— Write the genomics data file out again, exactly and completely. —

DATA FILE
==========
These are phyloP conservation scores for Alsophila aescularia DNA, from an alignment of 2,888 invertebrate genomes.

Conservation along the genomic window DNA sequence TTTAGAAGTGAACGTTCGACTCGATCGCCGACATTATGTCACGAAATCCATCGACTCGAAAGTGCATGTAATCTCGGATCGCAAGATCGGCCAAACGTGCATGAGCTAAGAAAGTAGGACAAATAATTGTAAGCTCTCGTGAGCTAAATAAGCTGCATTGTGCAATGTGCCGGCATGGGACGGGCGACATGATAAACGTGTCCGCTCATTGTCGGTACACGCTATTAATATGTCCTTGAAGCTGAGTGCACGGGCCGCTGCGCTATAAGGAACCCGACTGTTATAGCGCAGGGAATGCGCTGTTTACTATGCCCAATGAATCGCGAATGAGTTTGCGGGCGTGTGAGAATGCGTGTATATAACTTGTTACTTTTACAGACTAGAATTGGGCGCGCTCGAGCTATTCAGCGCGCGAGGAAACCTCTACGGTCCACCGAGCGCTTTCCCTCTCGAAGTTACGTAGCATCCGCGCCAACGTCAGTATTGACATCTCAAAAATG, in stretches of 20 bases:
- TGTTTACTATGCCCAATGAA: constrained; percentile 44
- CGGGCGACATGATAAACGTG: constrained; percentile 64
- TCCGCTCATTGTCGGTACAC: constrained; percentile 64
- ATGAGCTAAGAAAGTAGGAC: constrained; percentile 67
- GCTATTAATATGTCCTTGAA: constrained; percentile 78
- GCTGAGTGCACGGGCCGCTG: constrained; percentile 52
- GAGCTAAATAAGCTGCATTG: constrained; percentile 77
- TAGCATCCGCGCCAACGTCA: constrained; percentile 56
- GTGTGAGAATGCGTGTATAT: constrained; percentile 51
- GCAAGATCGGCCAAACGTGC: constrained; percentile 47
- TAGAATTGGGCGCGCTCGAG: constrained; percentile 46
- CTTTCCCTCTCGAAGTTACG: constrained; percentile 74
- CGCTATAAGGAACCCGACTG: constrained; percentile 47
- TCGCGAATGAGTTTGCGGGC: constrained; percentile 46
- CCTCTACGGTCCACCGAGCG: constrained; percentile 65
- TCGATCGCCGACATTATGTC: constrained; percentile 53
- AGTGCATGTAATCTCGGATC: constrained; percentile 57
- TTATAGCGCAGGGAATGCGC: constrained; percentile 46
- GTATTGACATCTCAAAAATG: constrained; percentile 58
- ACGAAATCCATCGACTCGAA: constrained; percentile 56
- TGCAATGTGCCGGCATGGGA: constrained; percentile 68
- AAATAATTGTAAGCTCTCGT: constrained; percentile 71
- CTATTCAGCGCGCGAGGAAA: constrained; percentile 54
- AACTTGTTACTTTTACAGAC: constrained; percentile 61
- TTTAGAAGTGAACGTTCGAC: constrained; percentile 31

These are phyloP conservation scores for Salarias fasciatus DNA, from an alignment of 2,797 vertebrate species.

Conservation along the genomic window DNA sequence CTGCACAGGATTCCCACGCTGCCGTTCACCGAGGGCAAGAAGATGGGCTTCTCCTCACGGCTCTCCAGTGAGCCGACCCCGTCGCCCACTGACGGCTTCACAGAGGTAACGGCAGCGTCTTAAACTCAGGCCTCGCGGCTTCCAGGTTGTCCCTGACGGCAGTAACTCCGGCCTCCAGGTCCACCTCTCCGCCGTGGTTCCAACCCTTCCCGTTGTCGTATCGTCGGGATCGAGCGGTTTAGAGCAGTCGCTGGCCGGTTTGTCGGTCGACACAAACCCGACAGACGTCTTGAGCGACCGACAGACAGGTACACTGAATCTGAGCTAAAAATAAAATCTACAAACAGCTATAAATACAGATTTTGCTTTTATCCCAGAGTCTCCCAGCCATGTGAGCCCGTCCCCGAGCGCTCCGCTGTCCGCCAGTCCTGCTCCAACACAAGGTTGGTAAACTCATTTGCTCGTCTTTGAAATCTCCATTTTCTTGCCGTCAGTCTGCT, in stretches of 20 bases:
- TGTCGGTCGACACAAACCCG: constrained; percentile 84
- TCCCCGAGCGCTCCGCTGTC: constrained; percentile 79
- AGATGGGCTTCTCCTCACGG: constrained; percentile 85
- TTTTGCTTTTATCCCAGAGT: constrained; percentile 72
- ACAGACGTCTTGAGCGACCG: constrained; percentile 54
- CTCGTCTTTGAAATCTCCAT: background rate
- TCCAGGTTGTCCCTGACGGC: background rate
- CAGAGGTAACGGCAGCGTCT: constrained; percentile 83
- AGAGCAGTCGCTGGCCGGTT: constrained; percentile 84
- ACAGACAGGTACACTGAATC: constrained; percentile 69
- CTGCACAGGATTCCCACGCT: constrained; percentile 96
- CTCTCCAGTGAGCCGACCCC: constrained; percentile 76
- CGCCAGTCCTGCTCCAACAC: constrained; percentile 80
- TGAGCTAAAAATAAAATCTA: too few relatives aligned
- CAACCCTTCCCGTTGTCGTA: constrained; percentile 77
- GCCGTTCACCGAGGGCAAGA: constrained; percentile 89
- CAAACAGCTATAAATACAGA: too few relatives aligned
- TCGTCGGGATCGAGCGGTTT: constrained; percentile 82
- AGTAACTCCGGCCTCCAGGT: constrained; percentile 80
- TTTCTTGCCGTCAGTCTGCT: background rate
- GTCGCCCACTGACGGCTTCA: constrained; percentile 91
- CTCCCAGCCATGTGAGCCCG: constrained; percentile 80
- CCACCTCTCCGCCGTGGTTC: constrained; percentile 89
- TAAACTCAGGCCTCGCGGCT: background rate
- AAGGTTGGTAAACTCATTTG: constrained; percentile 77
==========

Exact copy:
These are phyloP conservation scores for Alsophila aescularia DNA, from an alignment of 2,888 invertebrate genomes.

Conservation along the genomic window DNA sequence TTTAGAAGTGAACGTTCGACTCGATCGCCGACATTATGTCACGAAATCCATCGACTCGAAAGTGCATGTAATCTCGGATCGCAAGATCGGCCAAACGTGCATGAGCTAAGAAAGTAGGACAAATAATTGTAAGCTCTCGTGAGCTAAATAAGCTGCATTGTGCAATGTGCCGGCATGGGACGGGCGACATGATAAACGTGTCCGCTCATTGTCGGTACACGCTATTAATATGTCCTTGAAGCTGAGTGCACGGGCCGCTGCGCTATAAGGAACCCGACTGTTATAGCGCAGGGAATGCGCTGTTTACTATGCCCAATGAATCGCGAATGAGTTTGCGGGCGTGTGAGAATGCGTGTATATAACTTGTTACTTTTACAGACTAGAATTGGGCGCGCTCGAGCTATTCAGCGCGCGAGGAAACCTCTACGGTCCACCGAGCGCTTTCCCTCTCGAAGTTACGTAGCATCCGCGCCAACGTCAGTATTGACATCTCAAAAATG, in stretches of 20 bases:
- TGTTTACTATGCCCAATGAA: constrained; percentile 44
- CGGGCGACATGATAAACGTG: constrained; percentile 64
- TCCGCTCATTGTCGGTACAC: constrained; percentile 64
- ATGAGCTAAGAAAGTAGGAC: constrained; percentile 67
- GCTATTAATATGTCCTTGAA: constrained; percentile 78
- GCTGAGTGCACGGGCCGCTG: constrained; percentile 52
- GAGCTAAATAAGCTGCATTG: constrained; percentile 77
- TAGCATCCGCGCCAACGTCA: constrained; percentile 56
- GTGTGAGAATGCGTGTATAT: constrained; percentile 51
- GCAAGATCGGCCAAACGTGC: constrained; percentile 47
- TAGAATTGGGCGCGCTCGAG: constrained; percentile 46
- CTTTCCCTCTCGAAGTTACG: constrained; percentile 74
- CGCTATAAGGAACCCGACTG: constrained; percentile 47
- TCGCGAATGAGTTTGCGGGC: constrained; percentile 46
- CCTCTACGGTCCACCGAGCG: constrained; percentile 65
- TCGATCGCCGACATTATGTC: constrained; percentile 53
- AGTGCATGTAATCTCGGATC: constrained; percentile 57
- TTATAGCGCAGGGAATGCGC: constrained; percentile 46
- GTATTGACATCTCAAAAATG: constrained; percentile 58
- ACGAAATCCATCGACTCGAA: constrained; percentile 56
- TGCAATGTGCCGGCATGGGA: constrained; percentile 68
- AAATAATTGTAAGCTCTCGT: constrained; percentile 71
- CTATTCAGCGCGCGAGGAAA: constrained; percentile 54
- AACTTGTTACTTTTACAGAC: constrained; percentile 61
- TTTAGAAGTGAACGTTCGAC: constrained; percentile 31

These are phyloP conservation scores for Salarias fasciatus DNA, from an alignment of 2,797 vertebrate species.

Conservation along the genomic window DNA sequence CTGCACAGGATTCCCACGCTGCCGTTCACCGAGGGCAAGAAGATGGGCTTCTCCTCACGGCTCTCCAGTGAGCCGACCCCGTCGCCCACTGACGGCTTCACAGAGGTAACGGCAGCGTCTTAAACTCAGGCCTCGCGGCTTCCAGGTTGTCCCTGACGGCAGTAACTCCGGCCTCCAGGTCCACCTCTCCGCCGTGGTTCCAACCCTTCCCGTTGTCGTATCGTCGGGATCGAGCGGTTTAGAGCAGTCGCTGGCCGGTTTGTCGGTCGACACAAACCCGACAGACGTCTTGAGCGACCGACAGACAGGTACACTGAATCTGAGCTAAAAATAAAATCTACAAACAGCTATAAATACAGATTTTGCTTTTATCCCAGAGTCTCCCAGCCATGTGAGCCCGTCCCCGAGCGCTCCGCTGTCCGCCAGTCCTGCTCCAACACAAGGTTGGTAAACTCATTTGCTCGTCTTTGAAATCTCCATTTTCTTGCCGTCAGTCTGCT, in stretches of 20 bases:
- TGTCGGTCGACACAAACCCG: constrained; percentile 84
- TCCCCGAGCGCTCCGCTGTC: constrained; percentile 79
- AGATGGGCTTCTCCTCACGG: constrained; percentile 85
- TTTTGCTTTTATCCCAGAGT: constrained; percentile 72
- ACAGACGTCTTGAGCGACCG: constrained; percentile 54
- CTCGTCTTTGAAATCTCCAT: background rate
- TCCAGGTTGTCCCTGACGGC: background rate
- CAGAGGTAACGGCAGCGTCT: constrained; percentile 83
- AGAGCAGTCGCTGGCCGGTT: constrained; percentile 84
- ACAGACAGGTACACTGAATC: constrained; percentile 69
- CTGCACAGGATTCCCACGCT: constrained; percentile 96
- CTCTCCAGTGAGCCGACCCC: constrained; percentile 76
- CGCCAGTCCTGCTCCAACAC: constrained; percentile 80
- TGAGCTAAAAATAAAATCTA: too few relatives aligned
- CAACCCTTCCCGTTGTCGTA: constrained; percentile 77
- GCCGTTCACCGAGGGCAAGA: constrained; percentile 89
- CAAACAGCTATAAATACAGA: too few relatives aligned
- TCGTCGGGATCGAGCGGTTT: constrained; percentile 82
- AGTAACTCCGGCCTCCAGGT: constrained; percentile 80
- TTTCTTGCCGTCAGTCTGCT: background rate
- GTCGCCCACTGACGGCTTCA: constrained; percentile 91
- CTCCCAGCCATGTGAGCCCG: constrained; percentile 80
- CCACCTCTCCGCCGTGGTTC: constrained; percentile 89
- TAAACTCAGGCCTCGCGGCT: background rate
- AAGGTTGGTAAACTCATTTG: constrained; percentile 77